Fresh, warm pita bread pockets made in a bread machine from scratch, are perfect to go with any Mediterranean sandwich or to dip in hummus.Jump to Recipe
If you’ve ever had a Greek gyro then you’ve probably had pita bread pockets before. Pita bread is commonly served with hummus. Meditteranean cuisine commonly uses pita bread. Pita bread pockets are made similar to regular bread but are baked at a high temperature. This turns moisture into steam and separates the sides forming its characteristic pocket.
Pita bread can also be cut into smaller pieces and baked again to make pita chips for dipping. I’ve had storebought pita chips before, but haven’t tried making them myself (yet) from this recipe. If I do get adventurous next time, I’ll update and let you all know how it goes.
I’m a cheater when it comes to making bread and doughs because I use my bread machine. This could definitely be done by hand. But I’ll be honest, I just don’t have time for that. Especially when I have a perfectly good bread machine sitting in the cabinet just waiting to be used. Seriously, if you enjoy bread, you should consider investing in a bread machine. I use mine at least once a month, if not more often than that.
For this recipe, I am going to assume you have a bread machine. Partly because that’s how I make it. Also because I’ve never made it by hand. I wouldn’t be able to fully instruct you. As with almost all baking recipes, make sure you use exact amounts for everything so your dough comes out the way it should.
Step by Step
Pour all of the ingredients into the bread machine. Set it on the dough setting and let it do its thing.
Once the machine is done making the dough, turn it onto a lightly floured working surface. Gently roll and stretch the dough until it forms a 12-inch rope. It doesn’t have to be perfect at this point. It just needs to be stretched out a bit.
Divide the dough into eight equal(ish) pieces. I like to use a dough slicer for this since it easily cuts through.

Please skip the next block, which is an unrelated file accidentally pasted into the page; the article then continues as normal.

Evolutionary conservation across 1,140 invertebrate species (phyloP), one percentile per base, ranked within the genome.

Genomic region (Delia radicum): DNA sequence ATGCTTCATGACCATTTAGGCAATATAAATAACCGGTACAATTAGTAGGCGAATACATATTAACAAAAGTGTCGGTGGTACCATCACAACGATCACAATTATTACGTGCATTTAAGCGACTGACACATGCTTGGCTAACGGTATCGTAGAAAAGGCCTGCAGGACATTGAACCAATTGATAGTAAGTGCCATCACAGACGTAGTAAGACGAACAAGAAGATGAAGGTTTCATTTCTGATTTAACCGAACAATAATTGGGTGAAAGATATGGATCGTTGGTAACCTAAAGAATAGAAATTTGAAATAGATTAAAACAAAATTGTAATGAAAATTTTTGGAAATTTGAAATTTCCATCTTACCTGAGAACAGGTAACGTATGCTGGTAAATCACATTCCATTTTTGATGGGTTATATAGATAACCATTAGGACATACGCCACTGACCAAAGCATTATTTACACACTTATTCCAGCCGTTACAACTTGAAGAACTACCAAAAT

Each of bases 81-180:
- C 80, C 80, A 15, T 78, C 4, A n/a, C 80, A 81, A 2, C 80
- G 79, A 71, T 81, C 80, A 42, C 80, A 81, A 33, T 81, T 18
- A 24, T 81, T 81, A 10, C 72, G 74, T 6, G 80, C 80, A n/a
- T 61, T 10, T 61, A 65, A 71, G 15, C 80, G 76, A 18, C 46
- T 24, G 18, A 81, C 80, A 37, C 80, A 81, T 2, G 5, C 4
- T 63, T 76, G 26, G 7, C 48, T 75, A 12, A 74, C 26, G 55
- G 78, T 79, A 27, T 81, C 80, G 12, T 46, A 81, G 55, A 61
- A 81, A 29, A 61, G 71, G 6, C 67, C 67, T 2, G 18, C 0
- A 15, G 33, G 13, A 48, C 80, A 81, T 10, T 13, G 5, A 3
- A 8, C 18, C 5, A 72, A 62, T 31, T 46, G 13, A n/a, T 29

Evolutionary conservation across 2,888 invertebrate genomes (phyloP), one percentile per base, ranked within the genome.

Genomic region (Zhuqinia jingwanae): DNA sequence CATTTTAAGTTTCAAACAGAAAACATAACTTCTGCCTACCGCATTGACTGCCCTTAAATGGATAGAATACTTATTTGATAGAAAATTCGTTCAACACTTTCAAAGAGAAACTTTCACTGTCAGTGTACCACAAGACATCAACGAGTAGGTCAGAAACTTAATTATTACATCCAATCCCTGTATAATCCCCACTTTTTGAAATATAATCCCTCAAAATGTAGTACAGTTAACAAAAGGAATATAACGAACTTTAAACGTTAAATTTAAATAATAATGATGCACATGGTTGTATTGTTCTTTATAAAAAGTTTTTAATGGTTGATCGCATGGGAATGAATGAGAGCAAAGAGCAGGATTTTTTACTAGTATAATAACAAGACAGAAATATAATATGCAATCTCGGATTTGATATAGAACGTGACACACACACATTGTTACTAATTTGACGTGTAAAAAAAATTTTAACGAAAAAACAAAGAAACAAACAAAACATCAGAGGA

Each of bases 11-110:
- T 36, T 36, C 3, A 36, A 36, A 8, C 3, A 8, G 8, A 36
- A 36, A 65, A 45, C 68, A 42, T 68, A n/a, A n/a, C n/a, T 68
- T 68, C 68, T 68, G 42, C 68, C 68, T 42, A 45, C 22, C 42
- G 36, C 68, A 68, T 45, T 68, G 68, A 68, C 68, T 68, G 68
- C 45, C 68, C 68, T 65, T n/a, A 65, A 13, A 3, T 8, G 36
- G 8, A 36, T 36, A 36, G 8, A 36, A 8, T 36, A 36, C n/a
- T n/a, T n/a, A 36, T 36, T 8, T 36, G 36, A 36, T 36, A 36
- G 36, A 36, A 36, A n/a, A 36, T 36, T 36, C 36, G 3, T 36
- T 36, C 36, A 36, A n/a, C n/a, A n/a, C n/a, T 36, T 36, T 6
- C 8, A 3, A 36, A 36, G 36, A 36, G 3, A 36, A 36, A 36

Roll each chunk of dough into a small ball.
Use a rolling pin (or your hands) to flatten out each piece of dough into a circle about 6-7 inches in diameter. This will be the size of your pita pockets. You don’t want to stretch them too far, otherwise, they won’t rise properly.
Keep these flattened pieces on a heavily floured countertop and cover with a towel. Let them rise for about 45 minutes until they get slightly puffy.
Preheat the oven to 500F and place the pitas on a baking sheet. I can’t ever fit them all on one, so you will have to cook these in batches. I can fit three on my cooking stone, so it takes me about 30 minutes total.
Cook the pitas for 7-10 minutes, until they puff to form the pockets and begin to brown. Remove the pitas from the oven and immediately place them in a sealed brown paper bag or in a large bowl covered with a damp towel. Keep them in here until they are soft, adding the next batch as you go.
After they are softened and cooled, the pitas are ready to eat. You can cut them in half to form two sandwich pockets or tear off the end if you want to stuff the entire pita. I like to use them for hummus so often end up just tearing them to pieces to dip.
Originally Published On: August 20, 2018
Last Updated On: February 22, 2020
- 1 1/8 cup warm water
- 3 cups all-purpose flour
- 1 tsp salt
- 1 tbsp olive oil
- 1 1/2 tsp granulated sugar
- 1 1/2 tsp active dry yeast
- Place all ingredients in bread machine and set to dough
- Turn dough onto lightly floured surface
- Gently roll and stretch dough into a 12 inch rope
- Divide dough into 8 pieces
- Roll each into a smooth ball
- With a rolling pin, roll each ball into a 6-7 inch circle
- Set aside on a heavily floured countertop and cover with a towel
- Let pitas rise about 45 minutes until slightly puffy
- Preheat oven to 500F
- Place pitas on baking sheet and bake 7-10 minutes or until puffed and tops begin to brown
- Remove from oven and immediately place pitas in a sealed brown paper bag or cover with a damp kitchen towel until soft
All nutritional information is based on third-party calculations and should be considered estimates. Actual nutrition content will vary based on brands used, measuring methods, portion sizes, and more.